I also began reading aloud to my kids in infancy. My oldest would sit and listen for as long as my voice held out. He was (and is) a placid child. By age two he was listening to chapter books, and at age four he could repeat, word for word, his favorite stories—including The Polar Express, which is quite a long one. I thought he’d be an early reader, but it didn’t click for him until he was seven. He was homeschooled at the time, and he was allowed to learn to read without any external pressures whatsoever. By the time he started school in second grade he was reading well ahead of grade level.

Younger siblings, of course, hear read-alouds from the very beginning. My second child wouldn’t sit still and listen like his brother. He’d squirm off the couch and onto the floor, where he’d busily play. He was a mover. No matter; I knew he was listening. When my oldest began to read on his own, I didn’t stop reading out loud (of course, I had two non-readers at the time, too). Books are part of the activity choice in our house along with toys and other playthings, and were not reserved just for bedtime stories. I read in the morning, the afternoon, and evening. When both my boys were in school, my daughter and I would see the bus off and then come inside to read. I’d sit with my coffee and the stack of books she’d selected and sometimes read for an hour or more before we continued with our day.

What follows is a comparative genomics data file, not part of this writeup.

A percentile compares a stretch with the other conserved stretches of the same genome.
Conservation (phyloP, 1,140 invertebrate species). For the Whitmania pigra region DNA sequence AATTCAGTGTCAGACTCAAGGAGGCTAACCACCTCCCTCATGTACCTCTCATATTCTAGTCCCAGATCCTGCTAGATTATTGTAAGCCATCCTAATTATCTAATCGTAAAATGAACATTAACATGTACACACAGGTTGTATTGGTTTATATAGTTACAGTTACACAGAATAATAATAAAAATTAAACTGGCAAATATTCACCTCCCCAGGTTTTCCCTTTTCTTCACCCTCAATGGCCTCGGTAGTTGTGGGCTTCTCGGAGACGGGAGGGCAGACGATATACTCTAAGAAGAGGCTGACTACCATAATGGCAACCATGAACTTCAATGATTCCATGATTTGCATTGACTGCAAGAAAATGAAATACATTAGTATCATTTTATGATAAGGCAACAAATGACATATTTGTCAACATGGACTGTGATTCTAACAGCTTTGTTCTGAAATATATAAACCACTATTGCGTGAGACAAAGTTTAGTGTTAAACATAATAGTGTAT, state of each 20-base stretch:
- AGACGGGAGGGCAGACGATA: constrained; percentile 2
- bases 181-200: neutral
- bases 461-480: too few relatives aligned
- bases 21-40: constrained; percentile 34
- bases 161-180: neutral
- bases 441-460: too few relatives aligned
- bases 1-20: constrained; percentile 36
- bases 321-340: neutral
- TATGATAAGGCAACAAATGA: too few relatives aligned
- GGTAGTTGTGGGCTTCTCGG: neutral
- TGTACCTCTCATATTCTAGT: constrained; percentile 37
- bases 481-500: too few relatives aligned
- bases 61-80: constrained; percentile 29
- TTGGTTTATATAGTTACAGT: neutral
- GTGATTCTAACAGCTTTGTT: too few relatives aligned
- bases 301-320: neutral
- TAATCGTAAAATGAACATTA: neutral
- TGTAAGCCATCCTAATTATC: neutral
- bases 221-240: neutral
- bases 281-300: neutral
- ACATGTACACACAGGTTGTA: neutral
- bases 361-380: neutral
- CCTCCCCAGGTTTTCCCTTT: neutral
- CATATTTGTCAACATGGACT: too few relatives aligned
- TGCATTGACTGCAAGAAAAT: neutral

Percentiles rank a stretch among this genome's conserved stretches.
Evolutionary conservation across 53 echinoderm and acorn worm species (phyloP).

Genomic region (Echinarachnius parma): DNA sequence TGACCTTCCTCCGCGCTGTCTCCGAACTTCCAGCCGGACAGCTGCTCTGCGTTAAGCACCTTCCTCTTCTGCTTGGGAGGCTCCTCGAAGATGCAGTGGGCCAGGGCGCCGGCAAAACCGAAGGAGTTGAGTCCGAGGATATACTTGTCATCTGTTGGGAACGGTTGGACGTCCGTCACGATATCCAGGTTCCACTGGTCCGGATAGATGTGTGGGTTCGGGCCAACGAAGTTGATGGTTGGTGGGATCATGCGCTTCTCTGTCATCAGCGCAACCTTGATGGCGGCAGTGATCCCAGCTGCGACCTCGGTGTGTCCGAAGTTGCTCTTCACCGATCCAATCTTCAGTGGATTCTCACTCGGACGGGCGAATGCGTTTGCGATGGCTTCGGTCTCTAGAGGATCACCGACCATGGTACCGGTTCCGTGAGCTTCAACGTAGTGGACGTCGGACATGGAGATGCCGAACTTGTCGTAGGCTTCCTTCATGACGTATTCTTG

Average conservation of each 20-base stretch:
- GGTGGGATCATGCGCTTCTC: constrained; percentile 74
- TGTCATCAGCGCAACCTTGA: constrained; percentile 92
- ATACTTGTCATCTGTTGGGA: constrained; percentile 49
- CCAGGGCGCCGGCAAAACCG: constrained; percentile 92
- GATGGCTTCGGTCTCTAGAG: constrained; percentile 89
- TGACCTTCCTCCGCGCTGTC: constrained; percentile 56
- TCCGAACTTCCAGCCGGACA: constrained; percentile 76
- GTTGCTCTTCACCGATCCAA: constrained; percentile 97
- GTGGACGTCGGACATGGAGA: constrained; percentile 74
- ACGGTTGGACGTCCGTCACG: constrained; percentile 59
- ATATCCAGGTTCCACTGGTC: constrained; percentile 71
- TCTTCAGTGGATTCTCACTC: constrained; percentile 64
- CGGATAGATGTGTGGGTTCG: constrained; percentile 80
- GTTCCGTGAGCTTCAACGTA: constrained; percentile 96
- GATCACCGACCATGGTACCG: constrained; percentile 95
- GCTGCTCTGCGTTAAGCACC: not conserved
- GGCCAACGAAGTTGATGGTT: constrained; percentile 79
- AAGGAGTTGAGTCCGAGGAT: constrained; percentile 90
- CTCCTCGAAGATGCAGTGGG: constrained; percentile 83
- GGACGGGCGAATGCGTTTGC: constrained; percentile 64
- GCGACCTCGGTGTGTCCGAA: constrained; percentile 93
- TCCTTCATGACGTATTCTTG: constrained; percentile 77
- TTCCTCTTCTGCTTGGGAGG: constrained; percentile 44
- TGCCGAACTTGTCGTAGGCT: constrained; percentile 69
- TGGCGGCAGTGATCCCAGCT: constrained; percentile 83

My middle child was in school during his learning-to-read process. At the first parent/teacher conference, I told his kindergarten teacher that I didn’t care if he was reading by the end of kindergarten and, in fact, didn’t expect him to be. (This, I was told, was not the normal parent statement about reading in K.) I didn’t want reading to turn into a source of anxiety or pressure. By the beginning of second grade he could read, somewhat laboriously, but it hadn’t clicked for him yet. In the meantime, I told his teacher that I would not be having him fill out a book log, because such a thing made reading a chore. (Have you ever written down everything you’ve read? So boring.) It also reinforced the idea that he should read because school says so and not because he wanted to. Knowing my son’s oppositional nature, I felt there was a risk he’d simply rebel against reading if he felt it wasn’t his decision. No book logs for us. My job was to run interference while my child got his reading feet under him. By mid-second grade, reading had clicked for him, and by the end, he, too, was reading beyond grade level. Still, when we began homeschooling, I continued the morning routine of reading books aloud, now with two kids instead of one. Just because a child can read to himself doesn’t mean he doesn’t enjoy cuddling up and hearing stories read out loud.